How can you help me find creative talent for my company? What’s the process? 

Catherine: The process really couldn’t be easier, just contact us and we will connect you with the right person on our team to get started. Once we know what you are looking for in a candidate, we will get started getting you some resumes of some great people. And don’t expect 30 resumes, we only send you the best few because we know that your time is valuable and that is why you contacted us. If you are talent looking for work, again, contact us and be prepared to talk about what you are looking for in your next role. A resume and portfolio are required as well and we can work with you if you need help on either. We take everything else from there.

How has the company changed and evolved since you first started?

Kristen: The creative industry has changed, and we’ve evolved with it. When we started most of the work people were doing was print, or at least print-first. Companies did have websites but they were fairly simple, and social media really was not a thing yet. Now, most creative work is digital-first. Creative principles and good design skills translate across all mediums, but the positions and skillsets we’re looking for and working with are quite different.

Catherine: I would have to say “yes” to everything Kristen said but also say that everything has changed. Know that when you start a business that you need to be very open to change and learning and improving, otherwise you won’t grow and evolve. Kristen and I don’t have the same roles as when we first started and we also don’t have the same people. You keep people and people move on based on their ability and comfort. Our long-term people have grown with us and we are very grateful for that. 15 years ago we only found jobs for creative people. Today, we have relationships with bankers and accountants, understand HR laws, and the ins-and-outs of PPP loans.

What sets Portfolio Creative apart from other staffing agencies? 

Catherine: Creative is all that we do. Both Kristen and I are experienced designers and marketing people. We are not going to pretend we can do all kinds of staffing because this is what we do. People are not numbers, this is in our DNA.

Kristen: Yes, we’re 100% focused on creative positions. That can be a broad range, from design and writing to strategy and eCommerce. We are experts in this area, not stretched thin across many different disciplines. Also, because we are a smaller company, we are very easy to work with. We listen to what you need, provide insights and feedback, and truly work as a partner with our clients. You’re working directly with one of our team members, not caught in a system or large company bureaucracy.

How have you been dealing with the challenges of 2020 and what tips do you have for businesses trying to decide if/when to hire?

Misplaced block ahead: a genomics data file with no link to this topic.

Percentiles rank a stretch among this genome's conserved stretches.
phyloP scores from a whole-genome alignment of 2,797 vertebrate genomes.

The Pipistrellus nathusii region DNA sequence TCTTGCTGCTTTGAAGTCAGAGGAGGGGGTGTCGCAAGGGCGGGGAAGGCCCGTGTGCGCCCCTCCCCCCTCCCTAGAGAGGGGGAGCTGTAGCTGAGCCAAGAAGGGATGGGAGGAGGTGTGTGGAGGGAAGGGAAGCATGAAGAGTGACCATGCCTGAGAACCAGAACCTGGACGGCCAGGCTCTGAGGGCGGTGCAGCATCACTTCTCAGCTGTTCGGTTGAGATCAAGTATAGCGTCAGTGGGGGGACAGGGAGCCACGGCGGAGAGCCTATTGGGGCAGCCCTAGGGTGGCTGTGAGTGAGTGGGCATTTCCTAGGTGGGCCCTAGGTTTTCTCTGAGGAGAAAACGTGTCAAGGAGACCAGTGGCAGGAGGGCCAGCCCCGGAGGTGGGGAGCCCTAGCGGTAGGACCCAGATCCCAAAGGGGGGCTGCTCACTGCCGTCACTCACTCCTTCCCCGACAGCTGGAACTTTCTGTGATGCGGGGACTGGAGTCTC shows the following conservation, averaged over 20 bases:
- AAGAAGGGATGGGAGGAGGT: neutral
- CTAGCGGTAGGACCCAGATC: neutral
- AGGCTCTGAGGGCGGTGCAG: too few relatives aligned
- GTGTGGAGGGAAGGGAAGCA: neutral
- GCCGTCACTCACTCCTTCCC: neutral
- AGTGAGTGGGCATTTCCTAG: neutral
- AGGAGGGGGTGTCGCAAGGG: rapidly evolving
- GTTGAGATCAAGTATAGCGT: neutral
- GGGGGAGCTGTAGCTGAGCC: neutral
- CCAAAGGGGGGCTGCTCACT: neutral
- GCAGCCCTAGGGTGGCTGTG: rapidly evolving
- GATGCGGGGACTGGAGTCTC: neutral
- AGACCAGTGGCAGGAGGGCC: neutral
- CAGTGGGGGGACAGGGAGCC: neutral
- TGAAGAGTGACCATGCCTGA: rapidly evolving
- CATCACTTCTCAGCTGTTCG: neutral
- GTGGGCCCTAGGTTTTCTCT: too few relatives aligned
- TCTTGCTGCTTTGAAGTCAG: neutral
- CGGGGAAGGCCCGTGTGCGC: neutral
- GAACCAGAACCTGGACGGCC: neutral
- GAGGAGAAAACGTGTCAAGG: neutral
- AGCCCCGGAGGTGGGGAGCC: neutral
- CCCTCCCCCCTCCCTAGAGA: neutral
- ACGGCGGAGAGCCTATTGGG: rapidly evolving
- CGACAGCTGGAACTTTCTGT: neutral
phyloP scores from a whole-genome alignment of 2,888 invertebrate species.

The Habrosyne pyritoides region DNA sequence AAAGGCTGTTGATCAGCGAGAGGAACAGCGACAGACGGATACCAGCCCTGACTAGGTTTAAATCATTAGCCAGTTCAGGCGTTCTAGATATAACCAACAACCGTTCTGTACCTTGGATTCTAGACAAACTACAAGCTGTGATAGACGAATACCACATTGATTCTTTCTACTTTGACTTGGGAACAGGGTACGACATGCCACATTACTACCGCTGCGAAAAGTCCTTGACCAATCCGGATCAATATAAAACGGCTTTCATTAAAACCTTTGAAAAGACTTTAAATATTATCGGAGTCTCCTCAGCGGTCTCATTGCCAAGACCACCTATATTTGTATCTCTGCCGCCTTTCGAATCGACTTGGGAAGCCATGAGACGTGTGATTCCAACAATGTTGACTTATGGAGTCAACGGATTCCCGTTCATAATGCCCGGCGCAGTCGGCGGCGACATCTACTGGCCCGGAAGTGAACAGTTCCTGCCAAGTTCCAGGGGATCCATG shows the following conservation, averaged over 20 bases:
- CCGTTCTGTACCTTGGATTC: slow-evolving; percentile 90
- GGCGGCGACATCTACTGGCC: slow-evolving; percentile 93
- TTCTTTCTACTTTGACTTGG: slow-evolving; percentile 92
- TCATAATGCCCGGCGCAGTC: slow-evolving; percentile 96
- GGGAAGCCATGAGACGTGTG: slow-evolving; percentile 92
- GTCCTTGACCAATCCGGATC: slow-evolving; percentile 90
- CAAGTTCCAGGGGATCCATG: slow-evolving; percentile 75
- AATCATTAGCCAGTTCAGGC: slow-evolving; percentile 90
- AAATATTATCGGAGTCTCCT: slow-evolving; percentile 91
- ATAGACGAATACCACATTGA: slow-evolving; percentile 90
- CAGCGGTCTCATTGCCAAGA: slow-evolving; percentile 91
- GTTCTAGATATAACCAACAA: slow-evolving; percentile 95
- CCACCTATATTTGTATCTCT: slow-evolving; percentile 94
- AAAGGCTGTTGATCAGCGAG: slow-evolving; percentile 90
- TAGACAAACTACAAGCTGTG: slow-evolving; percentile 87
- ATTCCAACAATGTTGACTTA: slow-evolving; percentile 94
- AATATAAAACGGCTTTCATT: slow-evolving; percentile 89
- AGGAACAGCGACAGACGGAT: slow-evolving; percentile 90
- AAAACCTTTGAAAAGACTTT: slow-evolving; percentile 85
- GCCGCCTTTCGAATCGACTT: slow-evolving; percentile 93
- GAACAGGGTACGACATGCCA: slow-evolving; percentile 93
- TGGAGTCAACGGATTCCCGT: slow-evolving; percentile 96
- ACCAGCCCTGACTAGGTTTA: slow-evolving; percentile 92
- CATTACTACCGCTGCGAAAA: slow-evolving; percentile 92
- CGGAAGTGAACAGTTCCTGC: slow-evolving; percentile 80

Kristen: This crazy year of 2020 has brought a lot of challenges, but also opportunities. There are amazing people available or looking for new opportunities that you absolutely could not have lured away a year ago. Companies who are quick and smart have access to some very talented people! If you’re not ready to commit to a full-time position yet, consider bringing someone on in a temporary role and see how it goes. Final tip, don’t worry about bringing on someone remotely because you’re still not back in the office. Most of our clients are working that way and we can coach you through any questions.

Catherine: Completely agree. I’ll just add that adding a temp is the easiest way to keep getting work done, especially during times like this. There is very little risk because we take on a lot of the burden of a new employee and if things change, the assignment can either end or you will find that you can’t live without that person and you can hire them permanently.

What are your favorite things about the company?

Catherine: I love the people that we work with. The team at Portfolio Creative, the talent we place, and the clients we work with. When everyone is on the same page to create something together, it is fun and rewarding. 

Kristen: Ditto. The work we do is so rewarding – we help people find meaningful work and help clients solve problems! And working with our amazing team, talent, clients, members of the community, and all of the other people we interact with is what keeps it fun.

To learn more about Kristen and Catherine through their blog posts or to find a new creative person in your life contact Portfolio Creative at portfoliocreative.com. Kristen and Catherine also have a podcast called Illumination Bureau that is available where you find your podcasts.

National Women’s Small Business Month takes place each year during the month of October. This is a time to recognize the myriad achievements of our country’s female entrepreneurs, and the positive impact they are making on jobs and the economy.